Task Force Releases Screening Recommendations for Obesity in Kids and Teens
Electronic Newsletter, Issue 288
Purchases of cholesterol and diabetes prescription drugs by elderly Medicare beneficiaries reached nearly $19 billion in 2007—about one-fourth of the approximately $82 billion spent for medications for the elderly. [Source: Agency for Healthcare Research and Quality, MEPS Statistical Brief #280: Expenditures for the Top Five Therapeutic Classes of Outpatient Prescription Drugs, Medicare Beneficiaries, Age 65 and Older, 2007.]
- Task Force releases screening recommendations for obesity in kids and teens
- New AHRQ evidence report shows vaginal birth after cesarean is safe for most women
- Michigan intensive care units maintain low rates of catheter-related bloodstream infections over three years
- AHRQ launches new HCUP databases and tools webinar series
- Register for AHRQ's HCUP hands-on training workshop set for April 26
- AHRQ announces interest in research of prevention and management of health care-associated infections
- AHRQ announces DEcIDE-2 Network funding opportunity
- Request for comments on proposed NIH, AHRQ, and CDC process change for electronic submission of grant applications
- AHRQ releases supplemental files for tracking repeat visits to different hospital settings
- Highlights from our most recent monthly newsletter
- AHRQ in the professional literature
1. Task Force releases screening recommendations for obesity in kids and teens
The U.S. Preventive Services Task Force recommends that clinicians screen children ages 6 and older for obesity and offer or refer them to intensive counseling and behavioral interventions to promote improvements in weight. The recommendation and the accompanying summary of evidence appeared in the February issue of Pediatrics. The Task Force found adequate evidence that comprehensive, moderate- to high-intensity programs that include dietary, physical activity, and behavioral counseling components for obese children and teens between the ages of 6 and 18 can yield short-term—up to 12 months—improvements in weight. After examining new and existing evidence, the Task Force found that effective comprehensive weight management programs incorporated counseling and other interventions that targeted diet and physical activity. Behavioral management techniques were also used in these programs. Parent involvement was a part of interventions aimed at younger children. The Task Force did not find sufficient evidence for screening children younger than the age of 6. The evidence on the effectiveness of low-intensity interventions—those with 25 or less contact hours over 6 months—was inadequate, according to the Task Force. Select to access the recommendation.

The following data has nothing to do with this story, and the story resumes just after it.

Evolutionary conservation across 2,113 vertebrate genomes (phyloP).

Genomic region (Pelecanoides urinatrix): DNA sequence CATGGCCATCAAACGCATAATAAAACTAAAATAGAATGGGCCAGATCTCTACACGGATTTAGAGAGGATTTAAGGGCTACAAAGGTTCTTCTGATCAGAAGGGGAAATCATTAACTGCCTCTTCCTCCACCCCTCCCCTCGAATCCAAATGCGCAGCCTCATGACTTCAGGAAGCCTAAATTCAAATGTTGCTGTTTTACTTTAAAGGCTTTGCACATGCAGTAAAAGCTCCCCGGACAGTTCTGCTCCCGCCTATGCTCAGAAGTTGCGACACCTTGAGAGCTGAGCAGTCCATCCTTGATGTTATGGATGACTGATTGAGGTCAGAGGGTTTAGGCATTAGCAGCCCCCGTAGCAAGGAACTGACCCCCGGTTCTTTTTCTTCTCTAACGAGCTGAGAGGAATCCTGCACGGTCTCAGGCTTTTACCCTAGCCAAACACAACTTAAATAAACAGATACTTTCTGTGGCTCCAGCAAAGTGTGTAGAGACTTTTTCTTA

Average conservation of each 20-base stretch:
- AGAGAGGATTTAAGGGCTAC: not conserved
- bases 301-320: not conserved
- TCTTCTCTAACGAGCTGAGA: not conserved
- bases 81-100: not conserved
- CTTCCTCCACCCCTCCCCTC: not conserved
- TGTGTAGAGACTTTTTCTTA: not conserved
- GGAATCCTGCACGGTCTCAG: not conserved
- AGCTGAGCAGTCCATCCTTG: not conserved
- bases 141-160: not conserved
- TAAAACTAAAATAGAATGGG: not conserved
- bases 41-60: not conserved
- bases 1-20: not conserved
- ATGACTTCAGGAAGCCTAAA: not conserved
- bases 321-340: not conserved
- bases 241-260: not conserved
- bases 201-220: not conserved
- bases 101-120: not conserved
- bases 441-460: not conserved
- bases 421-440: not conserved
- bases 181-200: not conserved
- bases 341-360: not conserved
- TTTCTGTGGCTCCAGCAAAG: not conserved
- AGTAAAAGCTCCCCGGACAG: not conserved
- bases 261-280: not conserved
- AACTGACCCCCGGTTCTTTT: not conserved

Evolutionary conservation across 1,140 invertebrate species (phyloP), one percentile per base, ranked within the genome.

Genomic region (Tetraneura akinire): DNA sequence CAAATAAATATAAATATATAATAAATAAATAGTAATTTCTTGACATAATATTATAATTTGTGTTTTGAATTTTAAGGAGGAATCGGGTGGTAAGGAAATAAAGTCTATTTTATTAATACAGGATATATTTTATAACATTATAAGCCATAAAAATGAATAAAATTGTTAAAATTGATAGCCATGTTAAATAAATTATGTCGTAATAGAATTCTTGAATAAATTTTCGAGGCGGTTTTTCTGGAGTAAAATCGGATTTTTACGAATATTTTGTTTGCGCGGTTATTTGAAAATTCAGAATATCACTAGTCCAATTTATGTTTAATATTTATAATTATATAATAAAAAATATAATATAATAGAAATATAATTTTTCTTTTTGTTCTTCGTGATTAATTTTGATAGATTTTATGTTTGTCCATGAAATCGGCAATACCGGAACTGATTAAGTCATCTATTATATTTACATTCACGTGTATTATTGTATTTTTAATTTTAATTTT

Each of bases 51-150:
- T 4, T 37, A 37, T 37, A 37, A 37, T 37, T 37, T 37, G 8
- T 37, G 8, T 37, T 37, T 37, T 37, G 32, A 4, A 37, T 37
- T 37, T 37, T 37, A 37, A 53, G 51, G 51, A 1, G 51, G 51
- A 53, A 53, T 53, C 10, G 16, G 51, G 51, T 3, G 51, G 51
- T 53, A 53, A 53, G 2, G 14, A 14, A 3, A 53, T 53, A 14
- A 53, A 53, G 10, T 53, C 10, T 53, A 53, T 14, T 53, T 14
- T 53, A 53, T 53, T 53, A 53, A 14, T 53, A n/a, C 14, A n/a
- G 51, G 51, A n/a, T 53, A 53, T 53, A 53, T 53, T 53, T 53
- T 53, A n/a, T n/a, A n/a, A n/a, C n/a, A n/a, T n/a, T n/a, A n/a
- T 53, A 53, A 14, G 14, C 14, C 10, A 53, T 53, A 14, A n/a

2. New AHRQ evidence report shows vaginal birth after cesarean is safe for most women
AHRQ has released a new report that found that vaginal birth after cesarean section is a safe and reasonable choice for a majority of women. Each year, more than 1 million cesarean surgeries are performed, and in 2007 nearly one in three births was cesarean in the U.S. A steady increase in repeat cesarean births over the past decade has been attributed, in part, to studies that suggested there may be significant harms associated with vaginal birth after cesarean section. Investigators found evidence which showed that while rare, maternal mortality was significantly higher for elective repeat cesarean versus trial of labor. Additionally, risks for uterine rupture and perinatal death remain rare, but elevated for trial of labor. Other important outcomes such as hemorrhage/transfusion, adhesions, surgical injury, and wound complications remain uncertain due to lack of consistent definition and reporting. Moreover, investigators also found increasing evidence that women with multiple cesarean deliveries were at significant risk of life threatening conditions. Led by Jeanne-Marie Guise, M.D., M.P.H., researchers note that evidence-based research regarding factors, such as medical liability, economics and hospital staffing that may influence patient, provider and hospital-related decisions between both types of delivery is not sufficient. The report, Vaginal Birth After Cesarean: New Insights, was conducted by AHRQ's Oregon Health and Science University Evidence-based Practice Center and was prepared for the National Institutes of Health (NIH) Consensus Development Conference held on March 8-10. Select to access the report abstract.